News & Politics

Now That the Inauguration Is Over, DC Is Slowly Returning to a New Normal

The barriers are coming down, but some National Guard members are staying.

An apartment building on H Street, with its ground floor boarded up after Black Lives Matter protests in June. Photo by Marisa M. Kashino.

After weeks of boarded up storefronts, fenced off federal properties, road closures, and a serious military presence, it looks like DC is finally returning to normal, or at least a new normal.

In a press conference this afternoon, DC Mayor Muriel Bowser confirmed that out-of-state National Guard would begin leaving the city today, which will greatly reduce the military presence in the city. DC National Guard will remain here in an assistance capacity through January 30.

All bridges in and out of the city are now open, DC Police Chief Robert Contee III said. Driving restrictions should be mostly back to normal by tomorrow, and crews began removing barriers and fencing from major streets last night.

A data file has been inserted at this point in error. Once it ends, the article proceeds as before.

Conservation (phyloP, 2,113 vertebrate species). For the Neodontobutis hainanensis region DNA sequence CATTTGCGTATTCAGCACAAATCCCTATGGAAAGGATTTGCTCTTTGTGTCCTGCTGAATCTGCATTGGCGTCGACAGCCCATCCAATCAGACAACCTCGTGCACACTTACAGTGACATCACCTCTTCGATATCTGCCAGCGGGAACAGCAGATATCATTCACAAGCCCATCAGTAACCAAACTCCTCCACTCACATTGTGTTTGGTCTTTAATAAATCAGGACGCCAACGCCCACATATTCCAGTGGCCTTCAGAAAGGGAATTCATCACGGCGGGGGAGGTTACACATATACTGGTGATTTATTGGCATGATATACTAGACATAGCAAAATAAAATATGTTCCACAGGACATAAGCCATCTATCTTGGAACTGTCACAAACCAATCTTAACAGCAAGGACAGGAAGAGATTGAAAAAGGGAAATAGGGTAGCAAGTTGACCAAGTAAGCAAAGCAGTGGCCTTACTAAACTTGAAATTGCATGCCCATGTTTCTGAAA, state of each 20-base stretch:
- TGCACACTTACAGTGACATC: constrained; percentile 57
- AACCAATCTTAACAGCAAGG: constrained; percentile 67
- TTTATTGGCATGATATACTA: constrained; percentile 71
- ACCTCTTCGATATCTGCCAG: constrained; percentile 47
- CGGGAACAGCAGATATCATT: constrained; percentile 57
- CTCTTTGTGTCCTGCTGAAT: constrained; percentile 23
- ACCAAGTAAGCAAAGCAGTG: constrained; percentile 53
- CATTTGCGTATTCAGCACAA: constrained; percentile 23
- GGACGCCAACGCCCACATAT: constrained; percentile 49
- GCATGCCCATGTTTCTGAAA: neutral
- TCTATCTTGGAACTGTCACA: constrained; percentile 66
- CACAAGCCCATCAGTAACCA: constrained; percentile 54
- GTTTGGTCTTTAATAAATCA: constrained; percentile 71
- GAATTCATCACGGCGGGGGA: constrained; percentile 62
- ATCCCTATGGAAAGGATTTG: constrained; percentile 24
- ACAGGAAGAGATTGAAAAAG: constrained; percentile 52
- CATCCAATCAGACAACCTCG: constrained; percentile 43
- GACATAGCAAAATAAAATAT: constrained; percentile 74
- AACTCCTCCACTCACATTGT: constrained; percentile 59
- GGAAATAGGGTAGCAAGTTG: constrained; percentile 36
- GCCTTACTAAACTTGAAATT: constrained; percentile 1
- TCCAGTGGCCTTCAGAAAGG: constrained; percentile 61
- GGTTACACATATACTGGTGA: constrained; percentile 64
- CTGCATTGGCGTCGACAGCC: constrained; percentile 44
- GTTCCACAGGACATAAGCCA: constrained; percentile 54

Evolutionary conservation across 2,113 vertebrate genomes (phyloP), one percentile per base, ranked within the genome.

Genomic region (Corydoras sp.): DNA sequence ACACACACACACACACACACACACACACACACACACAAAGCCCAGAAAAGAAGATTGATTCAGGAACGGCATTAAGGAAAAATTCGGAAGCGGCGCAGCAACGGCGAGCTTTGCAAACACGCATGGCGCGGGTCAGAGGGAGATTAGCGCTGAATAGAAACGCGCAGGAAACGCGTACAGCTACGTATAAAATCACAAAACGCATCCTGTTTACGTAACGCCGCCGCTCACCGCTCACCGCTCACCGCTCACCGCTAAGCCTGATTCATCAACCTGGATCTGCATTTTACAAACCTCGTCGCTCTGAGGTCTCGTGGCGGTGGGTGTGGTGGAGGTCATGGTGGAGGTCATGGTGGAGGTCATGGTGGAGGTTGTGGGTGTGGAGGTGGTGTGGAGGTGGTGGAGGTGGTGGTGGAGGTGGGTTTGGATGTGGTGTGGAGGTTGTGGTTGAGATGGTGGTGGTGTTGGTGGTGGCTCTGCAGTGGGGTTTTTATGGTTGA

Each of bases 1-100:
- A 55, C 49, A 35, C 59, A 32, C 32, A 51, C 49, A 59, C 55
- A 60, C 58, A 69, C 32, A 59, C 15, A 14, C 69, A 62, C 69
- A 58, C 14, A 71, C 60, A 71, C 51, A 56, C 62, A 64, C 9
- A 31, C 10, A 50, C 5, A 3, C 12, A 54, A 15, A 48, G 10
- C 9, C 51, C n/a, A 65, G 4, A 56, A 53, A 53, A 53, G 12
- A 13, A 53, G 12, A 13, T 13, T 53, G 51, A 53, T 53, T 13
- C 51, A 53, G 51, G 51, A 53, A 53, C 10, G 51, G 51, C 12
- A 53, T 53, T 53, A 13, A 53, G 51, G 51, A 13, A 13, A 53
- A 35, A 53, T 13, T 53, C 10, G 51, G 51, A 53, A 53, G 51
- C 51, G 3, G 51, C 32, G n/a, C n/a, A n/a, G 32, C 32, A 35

The fencing around the National Mall is also being taken down, a National Park spokesperson confirmed. The public should have access to the Mall by Monday at the latest. There’s currently no word on when the White House’s perimeter fence will come down. Secretary of the Army Ryan McCarthy has previously said the Capitol fence will remain in place until at least early February.

Jane Recker
Assistant Editor

Jane is a Chicago transplant who now calls Cleveland Park her home. Before joining Washingtonian, she wrote for Smithsonian Magazine and the Chicago Sun-Times. She is a graduate of Northwestern University, where she studied journalism and opera.